The Trail Blazers fired Neil Olshey on Friday, ending the reign of one of the NBA’s longest-tenured top-level executives—and heightening the intrigue about what comes next for a franchise in tumult.

Olshey’s ouster comes on the heels of the resignation of Chris McGowan, the head of the business side of the Blazers, and four weeks after the team launched an investigation into “workplace misconduct” prompted by employee complaints about the environment at Portland’s practice facility. According to Chris Haynes of Yahoo Sports, the investigation began after staff members said they “have been subjected to intimidation and profanity-laced tirades, among other bullying tactics” over the past 10 years.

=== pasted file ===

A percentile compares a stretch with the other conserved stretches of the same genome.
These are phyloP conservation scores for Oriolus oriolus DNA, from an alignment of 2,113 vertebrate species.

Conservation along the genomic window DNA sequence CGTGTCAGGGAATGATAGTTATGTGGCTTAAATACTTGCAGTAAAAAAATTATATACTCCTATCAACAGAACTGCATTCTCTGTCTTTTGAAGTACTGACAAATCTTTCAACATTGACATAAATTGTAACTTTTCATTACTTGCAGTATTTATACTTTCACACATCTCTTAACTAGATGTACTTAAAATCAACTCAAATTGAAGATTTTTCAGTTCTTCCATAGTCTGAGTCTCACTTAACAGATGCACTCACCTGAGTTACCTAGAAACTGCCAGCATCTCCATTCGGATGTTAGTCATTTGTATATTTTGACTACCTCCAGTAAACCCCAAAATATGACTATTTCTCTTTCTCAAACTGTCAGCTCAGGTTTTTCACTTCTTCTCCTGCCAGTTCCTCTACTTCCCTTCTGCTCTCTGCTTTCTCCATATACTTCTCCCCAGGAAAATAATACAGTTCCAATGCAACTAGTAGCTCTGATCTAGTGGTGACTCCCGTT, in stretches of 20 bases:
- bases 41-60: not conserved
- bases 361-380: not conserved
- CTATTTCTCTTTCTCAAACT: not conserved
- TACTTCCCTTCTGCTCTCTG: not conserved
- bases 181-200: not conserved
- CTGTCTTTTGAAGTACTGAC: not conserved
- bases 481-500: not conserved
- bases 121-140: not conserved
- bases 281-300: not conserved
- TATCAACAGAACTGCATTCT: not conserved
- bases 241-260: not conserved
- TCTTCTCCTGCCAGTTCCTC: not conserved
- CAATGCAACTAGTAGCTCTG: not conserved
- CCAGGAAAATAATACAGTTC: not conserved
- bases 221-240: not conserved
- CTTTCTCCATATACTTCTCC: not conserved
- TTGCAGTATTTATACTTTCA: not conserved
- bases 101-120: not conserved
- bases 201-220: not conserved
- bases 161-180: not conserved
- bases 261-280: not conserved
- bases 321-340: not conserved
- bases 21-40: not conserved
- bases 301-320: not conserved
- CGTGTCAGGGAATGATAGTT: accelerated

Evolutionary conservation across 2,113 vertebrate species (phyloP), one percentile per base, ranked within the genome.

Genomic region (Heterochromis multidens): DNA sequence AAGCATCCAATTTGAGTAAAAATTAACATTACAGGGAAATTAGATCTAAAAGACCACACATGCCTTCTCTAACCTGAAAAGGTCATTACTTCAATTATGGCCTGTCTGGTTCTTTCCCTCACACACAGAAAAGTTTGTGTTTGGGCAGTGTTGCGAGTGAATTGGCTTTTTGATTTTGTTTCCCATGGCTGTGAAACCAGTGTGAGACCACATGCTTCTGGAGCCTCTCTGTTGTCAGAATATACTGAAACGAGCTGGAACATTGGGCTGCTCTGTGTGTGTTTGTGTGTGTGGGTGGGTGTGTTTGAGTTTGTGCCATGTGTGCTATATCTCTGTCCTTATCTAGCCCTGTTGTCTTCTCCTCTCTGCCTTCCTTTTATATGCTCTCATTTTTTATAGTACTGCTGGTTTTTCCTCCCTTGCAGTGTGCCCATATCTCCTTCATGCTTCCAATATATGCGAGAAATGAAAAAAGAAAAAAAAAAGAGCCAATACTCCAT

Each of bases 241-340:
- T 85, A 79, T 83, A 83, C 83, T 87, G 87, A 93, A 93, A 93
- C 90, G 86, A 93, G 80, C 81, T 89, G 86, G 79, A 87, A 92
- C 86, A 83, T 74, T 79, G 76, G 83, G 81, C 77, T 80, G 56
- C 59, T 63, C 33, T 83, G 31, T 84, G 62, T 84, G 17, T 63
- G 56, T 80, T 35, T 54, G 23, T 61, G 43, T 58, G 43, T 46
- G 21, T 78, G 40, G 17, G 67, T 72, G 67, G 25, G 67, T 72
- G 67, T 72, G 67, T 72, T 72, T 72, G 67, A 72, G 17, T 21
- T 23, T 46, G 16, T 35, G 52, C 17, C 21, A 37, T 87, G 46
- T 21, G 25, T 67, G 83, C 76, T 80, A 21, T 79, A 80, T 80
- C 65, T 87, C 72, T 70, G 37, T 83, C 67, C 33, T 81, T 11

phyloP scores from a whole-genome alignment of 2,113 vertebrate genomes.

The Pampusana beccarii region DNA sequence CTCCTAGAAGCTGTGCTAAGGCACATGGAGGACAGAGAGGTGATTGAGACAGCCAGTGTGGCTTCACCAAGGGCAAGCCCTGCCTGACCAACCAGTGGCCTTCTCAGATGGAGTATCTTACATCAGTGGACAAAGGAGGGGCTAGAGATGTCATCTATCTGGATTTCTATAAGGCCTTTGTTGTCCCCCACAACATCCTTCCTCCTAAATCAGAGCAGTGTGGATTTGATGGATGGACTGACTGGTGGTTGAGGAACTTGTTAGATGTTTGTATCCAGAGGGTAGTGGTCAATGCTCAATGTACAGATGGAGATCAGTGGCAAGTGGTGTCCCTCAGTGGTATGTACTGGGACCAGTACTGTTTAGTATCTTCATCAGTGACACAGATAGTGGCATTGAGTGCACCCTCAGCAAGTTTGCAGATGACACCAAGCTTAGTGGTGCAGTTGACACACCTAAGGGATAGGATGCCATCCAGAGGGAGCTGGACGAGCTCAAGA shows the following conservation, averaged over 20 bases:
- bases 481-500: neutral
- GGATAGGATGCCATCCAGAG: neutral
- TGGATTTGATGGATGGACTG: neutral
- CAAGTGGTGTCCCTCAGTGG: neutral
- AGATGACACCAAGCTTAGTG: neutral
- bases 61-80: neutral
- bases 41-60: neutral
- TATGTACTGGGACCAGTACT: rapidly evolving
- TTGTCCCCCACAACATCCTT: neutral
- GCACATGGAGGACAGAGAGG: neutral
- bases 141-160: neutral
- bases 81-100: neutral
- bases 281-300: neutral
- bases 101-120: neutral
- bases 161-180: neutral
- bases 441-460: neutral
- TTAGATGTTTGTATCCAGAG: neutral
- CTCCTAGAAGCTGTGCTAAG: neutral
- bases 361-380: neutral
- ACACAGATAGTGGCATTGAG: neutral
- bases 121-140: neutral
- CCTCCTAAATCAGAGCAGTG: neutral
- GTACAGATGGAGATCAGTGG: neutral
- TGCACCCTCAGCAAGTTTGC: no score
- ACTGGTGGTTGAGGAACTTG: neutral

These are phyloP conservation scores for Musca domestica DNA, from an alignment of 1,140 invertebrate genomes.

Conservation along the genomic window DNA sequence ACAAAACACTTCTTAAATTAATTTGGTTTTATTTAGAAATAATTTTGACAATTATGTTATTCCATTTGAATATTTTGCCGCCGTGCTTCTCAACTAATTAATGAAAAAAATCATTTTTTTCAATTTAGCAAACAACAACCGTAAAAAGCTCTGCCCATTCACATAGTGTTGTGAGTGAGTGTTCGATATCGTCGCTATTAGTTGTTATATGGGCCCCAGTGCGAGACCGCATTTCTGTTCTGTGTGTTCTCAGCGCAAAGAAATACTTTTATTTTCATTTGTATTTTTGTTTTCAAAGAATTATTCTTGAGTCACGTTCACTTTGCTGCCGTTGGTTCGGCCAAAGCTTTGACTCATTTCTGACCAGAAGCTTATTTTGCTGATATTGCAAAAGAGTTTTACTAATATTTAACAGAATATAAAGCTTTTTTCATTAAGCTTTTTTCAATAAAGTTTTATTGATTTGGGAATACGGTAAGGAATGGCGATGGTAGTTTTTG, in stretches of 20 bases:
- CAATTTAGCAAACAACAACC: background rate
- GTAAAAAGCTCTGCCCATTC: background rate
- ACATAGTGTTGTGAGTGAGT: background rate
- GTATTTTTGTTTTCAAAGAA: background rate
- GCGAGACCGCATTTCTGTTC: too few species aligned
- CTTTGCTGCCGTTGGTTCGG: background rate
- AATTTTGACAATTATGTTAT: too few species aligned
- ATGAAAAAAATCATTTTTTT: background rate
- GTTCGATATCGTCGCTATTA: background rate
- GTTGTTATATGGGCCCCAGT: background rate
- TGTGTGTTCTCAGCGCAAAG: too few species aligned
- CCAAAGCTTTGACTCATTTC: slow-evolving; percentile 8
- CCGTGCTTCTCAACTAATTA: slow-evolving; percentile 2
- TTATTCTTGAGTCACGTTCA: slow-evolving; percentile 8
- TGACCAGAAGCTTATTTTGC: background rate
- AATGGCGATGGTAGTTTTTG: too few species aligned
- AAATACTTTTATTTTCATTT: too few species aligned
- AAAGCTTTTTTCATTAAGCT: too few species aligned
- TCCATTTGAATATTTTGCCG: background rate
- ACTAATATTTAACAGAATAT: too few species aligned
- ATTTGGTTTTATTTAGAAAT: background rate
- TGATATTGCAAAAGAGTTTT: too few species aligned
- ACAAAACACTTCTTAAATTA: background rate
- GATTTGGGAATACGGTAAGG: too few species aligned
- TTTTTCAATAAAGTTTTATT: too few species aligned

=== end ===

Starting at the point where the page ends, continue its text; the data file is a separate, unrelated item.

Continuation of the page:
“He will talk to you however he wants and treat you however he wants,” a former Blazers employee told Jason Quick of The Athletic in a piece describing Olshey as “a full-time a–hole.”

The franchise on Friday declined to “release or discuss” the details of the independent inquest, but did explain that the firing was “due to violations” of the team’s code of conduct. It’s worth noting, though, that the decision also came the morning after Portland’s worst loss of the season: a 114-83 destruction at the hands of a Spurs team that entered Moda Center 6-13 and with the NBA’s no. 24 offense.

In fairness, the Blazers were without superstar centerpiece Damian Lillard, who’s out of the lineup for at least 10 days while he deals with lower abdominal tendinopathy, and lost replacement Anfernee Simons to a sprained right ankle early in the second quarter. There’s only so much grace you can extend, though: It was the Blazers’ fourth loss by 20 or more points on the season. Only the erratic Grizzlies and the no. 1 pick–chasing Magic, Pistons, and Thunder have more.